Coronavirus Lockdown is the Latest Challenge for Venezuelan Migrants
April 10, 2020 By Genevieve Glatsky
BOGOTÁ— Anni Rojas Jiménez first heard about the coronavirus when she was traveling with her husband and brother-in-law from Lima, Peru to Bogotá, Colombia. Rojas Jiménez, who was four months pregnant at the time, made the trip on foot, and with the occasional ride from a passing truck.
It had been a long journey. They left Venezuela last July. Entering at the Colombian border town of Cúcuta, they walked to the capital of Bogotá, where they live for a month before moving to Peru in September. Then her husband lost his job and Peru started deporting Venezuelan migrants. They returned to Bogotá, where her husband and brother-in-law worked on the street cleaning windshields and selling mandarin oranges. With their meager earnings they paid for a pension hotel room.
The night before Bogotá’s quarantine took effect, the owner of pension kicked them out. The family slept in parks and plazas for a week until a non-profit helped them secure temporary lodging.
Rojas Jiménez is one of 1.7 million Venezuelans who have arrived in Colombia in recent years. Many Venezuelans have lost their jobs or housing as the region locks down to stop the spread of the coronavirus. The Colombian health system may not be equipped to handle its own citizens and the influx of Venezuelan residents. Facing the pandemic and economic downtown, Venezuelans contemplate returning to the economic and social upheaval they fled.
In Colombia, 58 percent of recent Venezuelan migrants are undocumented. Since 2017 the government has offered temporary work visas to regularize these migrants. But many Venezuelans arrived in the country without passports and have been unable to obtain Colombian residency.
According to Lucia Ramirez Bolívar, migration coordinator at the human rights non-profit Dejusticia, they resort to informal sector work as street vendors, sex workers, or begging. Those who do find regular work often find themselves subject to exploitation or wage discrimination.
Since the first case of the coronavirus was diagnosed in Colombia on March 6, the country acted quickly to contain it. Colombia closed its borders with Venezuela on March 14 and President Iván Duque announced a nationwide quarantine beginning March 24. The measures are devastating for the country’s informal workers, who make up over half of the economy.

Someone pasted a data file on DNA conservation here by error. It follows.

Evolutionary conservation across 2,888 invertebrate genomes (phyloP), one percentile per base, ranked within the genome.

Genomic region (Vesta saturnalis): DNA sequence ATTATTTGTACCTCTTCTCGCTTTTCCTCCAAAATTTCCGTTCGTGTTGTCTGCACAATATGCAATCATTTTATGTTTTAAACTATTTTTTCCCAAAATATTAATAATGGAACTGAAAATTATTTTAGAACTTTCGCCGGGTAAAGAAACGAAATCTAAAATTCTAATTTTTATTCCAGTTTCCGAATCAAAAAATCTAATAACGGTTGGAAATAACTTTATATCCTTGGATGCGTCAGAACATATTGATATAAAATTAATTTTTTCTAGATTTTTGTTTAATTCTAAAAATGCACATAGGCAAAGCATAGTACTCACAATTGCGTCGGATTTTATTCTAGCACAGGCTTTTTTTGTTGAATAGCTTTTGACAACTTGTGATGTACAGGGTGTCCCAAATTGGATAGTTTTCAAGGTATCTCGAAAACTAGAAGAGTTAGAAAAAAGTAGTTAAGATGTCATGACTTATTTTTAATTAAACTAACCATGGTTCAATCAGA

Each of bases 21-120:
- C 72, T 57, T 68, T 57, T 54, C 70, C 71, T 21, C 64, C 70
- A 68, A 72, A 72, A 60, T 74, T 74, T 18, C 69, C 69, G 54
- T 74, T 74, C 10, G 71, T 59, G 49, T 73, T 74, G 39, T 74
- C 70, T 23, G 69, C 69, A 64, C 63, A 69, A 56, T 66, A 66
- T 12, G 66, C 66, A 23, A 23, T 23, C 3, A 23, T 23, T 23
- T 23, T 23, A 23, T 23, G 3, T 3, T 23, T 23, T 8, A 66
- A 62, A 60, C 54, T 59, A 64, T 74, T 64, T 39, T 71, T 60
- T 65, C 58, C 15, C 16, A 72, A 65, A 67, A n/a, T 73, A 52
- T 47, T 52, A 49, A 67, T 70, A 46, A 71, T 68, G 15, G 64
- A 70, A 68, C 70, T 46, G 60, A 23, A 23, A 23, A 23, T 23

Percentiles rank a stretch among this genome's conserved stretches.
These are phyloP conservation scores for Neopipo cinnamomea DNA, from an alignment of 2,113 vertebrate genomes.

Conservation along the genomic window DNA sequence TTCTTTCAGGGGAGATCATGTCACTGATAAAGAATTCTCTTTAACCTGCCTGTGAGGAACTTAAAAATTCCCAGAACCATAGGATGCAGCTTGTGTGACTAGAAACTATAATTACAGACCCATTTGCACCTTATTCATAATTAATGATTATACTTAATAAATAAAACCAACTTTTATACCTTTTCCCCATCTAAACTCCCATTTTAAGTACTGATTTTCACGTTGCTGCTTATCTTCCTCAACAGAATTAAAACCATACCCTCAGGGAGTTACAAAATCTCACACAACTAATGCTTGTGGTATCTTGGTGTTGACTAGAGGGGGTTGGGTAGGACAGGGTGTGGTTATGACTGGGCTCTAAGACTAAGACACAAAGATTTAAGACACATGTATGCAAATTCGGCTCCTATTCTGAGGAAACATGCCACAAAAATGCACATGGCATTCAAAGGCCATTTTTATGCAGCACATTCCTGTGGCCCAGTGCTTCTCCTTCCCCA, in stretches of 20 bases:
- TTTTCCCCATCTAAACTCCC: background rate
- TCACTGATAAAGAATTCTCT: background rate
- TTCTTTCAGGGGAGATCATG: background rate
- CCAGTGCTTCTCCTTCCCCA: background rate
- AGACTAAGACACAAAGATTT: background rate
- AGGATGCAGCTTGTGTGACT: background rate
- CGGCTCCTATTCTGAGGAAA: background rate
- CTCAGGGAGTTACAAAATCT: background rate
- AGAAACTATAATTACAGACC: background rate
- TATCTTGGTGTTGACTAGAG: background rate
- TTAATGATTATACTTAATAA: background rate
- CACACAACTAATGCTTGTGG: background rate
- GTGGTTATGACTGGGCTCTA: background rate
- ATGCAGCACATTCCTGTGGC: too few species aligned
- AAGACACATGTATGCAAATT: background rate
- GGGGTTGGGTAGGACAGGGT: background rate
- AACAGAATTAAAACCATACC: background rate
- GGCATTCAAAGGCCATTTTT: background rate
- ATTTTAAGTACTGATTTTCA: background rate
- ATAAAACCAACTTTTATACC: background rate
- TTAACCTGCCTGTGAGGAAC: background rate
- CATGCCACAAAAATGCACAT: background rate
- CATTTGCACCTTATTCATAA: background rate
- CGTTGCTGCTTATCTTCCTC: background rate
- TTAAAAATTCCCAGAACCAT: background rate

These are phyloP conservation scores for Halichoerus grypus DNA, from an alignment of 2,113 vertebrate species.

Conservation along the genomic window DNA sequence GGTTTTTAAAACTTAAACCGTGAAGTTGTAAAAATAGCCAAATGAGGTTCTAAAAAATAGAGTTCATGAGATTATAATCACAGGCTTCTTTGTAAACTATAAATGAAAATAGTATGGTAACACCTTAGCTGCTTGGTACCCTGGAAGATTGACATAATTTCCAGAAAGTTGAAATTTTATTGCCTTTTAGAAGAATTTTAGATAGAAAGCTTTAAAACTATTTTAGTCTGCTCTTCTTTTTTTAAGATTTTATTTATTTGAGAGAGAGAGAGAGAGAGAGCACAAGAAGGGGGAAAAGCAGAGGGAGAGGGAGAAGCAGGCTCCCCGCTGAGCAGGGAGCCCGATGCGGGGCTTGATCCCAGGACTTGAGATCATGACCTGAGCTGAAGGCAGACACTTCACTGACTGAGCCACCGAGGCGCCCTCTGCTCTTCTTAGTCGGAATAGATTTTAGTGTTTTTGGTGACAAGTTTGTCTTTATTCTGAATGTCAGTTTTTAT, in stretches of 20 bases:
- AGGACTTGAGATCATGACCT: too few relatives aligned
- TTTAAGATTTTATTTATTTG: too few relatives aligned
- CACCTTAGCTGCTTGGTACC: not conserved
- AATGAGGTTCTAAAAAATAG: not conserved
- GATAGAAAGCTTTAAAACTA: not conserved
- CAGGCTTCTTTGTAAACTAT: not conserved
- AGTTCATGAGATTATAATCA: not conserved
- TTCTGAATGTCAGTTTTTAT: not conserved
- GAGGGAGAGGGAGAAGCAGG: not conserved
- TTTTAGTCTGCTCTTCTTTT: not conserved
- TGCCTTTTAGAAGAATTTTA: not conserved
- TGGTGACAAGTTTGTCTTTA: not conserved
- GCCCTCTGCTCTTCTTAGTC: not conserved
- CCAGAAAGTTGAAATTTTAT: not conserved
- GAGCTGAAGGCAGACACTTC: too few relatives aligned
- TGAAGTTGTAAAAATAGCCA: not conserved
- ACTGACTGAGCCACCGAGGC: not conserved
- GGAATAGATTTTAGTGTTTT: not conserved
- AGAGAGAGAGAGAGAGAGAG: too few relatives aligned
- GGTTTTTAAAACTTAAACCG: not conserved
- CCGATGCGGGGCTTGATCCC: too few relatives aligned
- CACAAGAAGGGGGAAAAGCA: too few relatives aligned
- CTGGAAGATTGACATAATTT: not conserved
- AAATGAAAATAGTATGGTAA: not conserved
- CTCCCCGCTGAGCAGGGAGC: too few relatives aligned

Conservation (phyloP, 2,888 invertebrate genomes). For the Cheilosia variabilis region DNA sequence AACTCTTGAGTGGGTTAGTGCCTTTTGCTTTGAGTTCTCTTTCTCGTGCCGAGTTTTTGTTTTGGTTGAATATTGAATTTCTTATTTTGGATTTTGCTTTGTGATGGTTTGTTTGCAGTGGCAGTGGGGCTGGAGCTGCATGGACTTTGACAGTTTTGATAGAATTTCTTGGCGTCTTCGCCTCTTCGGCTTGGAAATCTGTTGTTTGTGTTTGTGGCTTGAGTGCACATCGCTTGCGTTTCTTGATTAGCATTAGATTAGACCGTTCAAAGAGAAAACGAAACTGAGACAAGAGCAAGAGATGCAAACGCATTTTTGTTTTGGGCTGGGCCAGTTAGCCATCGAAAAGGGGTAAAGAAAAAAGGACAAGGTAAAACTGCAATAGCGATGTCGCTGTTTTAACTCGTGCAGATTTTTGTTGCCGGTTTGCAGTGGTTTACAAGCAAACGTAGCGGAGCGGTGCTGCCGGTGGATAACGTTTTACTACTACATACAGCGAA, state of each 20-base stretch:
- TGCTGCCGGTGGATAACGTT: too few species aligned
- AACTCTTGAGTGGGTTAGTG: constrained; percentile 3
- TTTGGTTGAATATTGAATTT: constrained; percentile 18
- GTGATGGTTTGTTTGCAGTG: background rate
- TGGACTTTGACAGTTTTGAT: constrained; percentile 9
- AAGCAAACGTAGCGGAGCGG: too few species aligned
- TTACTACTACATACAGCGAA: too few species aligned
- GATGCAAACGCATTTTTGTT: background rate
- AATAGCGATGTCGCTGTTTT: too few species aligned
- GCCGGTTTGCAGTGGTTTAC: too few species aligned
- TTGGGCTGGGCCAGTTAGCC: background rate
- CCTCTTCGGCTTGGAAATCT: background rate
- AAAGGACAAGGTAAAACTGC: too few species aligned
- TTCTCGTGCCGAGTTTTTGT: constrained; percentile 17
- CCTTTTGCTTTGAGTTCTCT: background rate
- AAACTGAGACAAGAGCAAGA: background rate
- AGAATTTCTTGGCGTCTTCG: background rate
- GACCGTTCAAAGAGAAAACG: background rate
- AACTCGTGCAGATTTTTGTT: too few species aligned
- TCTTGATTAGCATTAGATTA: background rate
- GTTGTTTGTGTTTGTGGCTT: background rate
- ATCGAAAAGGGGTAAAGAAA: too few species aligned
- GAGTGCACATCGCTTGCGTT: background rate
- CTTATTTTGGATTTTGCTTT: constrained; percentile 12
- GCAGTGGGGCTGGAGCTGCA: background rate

“It’s been a week and there are already many families who do not have sustenance or food or enough money for shelter or to pay the bills,” said Arles Pereda, president of the non-profit Venezuelan Community in Colombia. “They are reporting many cases of eviction.”
Families unable to pay rent have been evicted, and struggle to meet their basic needs.
As the national quarantine began, rumors spread over WhatsApp that that government was distributing emergency aid. These rumors proved false, but crowds of desperate workers, including Venezuelan migrants, gathered outside city halls. In Bogotá, people shouted, “We’re hungry!”
Last week the government pledged to send a one-time cash transfer of about 160,000 pesos, about $40, to three million of the country’s informal workers and to increase payments to recipients of existing government welfare programs. They have not mentioned any assistance for Venezuelan migrants.
Alejandro Velasco, who researches democratization and social movements in Latin America at New York University, says that during this unprecedented moment of crisis it is unlikely that governments are going to prioritize them.
“These countries like Colombia, Ecuador and to a lesser extent Bolivia are already in precarious positions economically and financially,” Velasco said. “They are more likely to privilege those among its informal sector workers who are citizens. But then that could have a spillover effect in terms of other kinds of populations who are not covered under those terms.”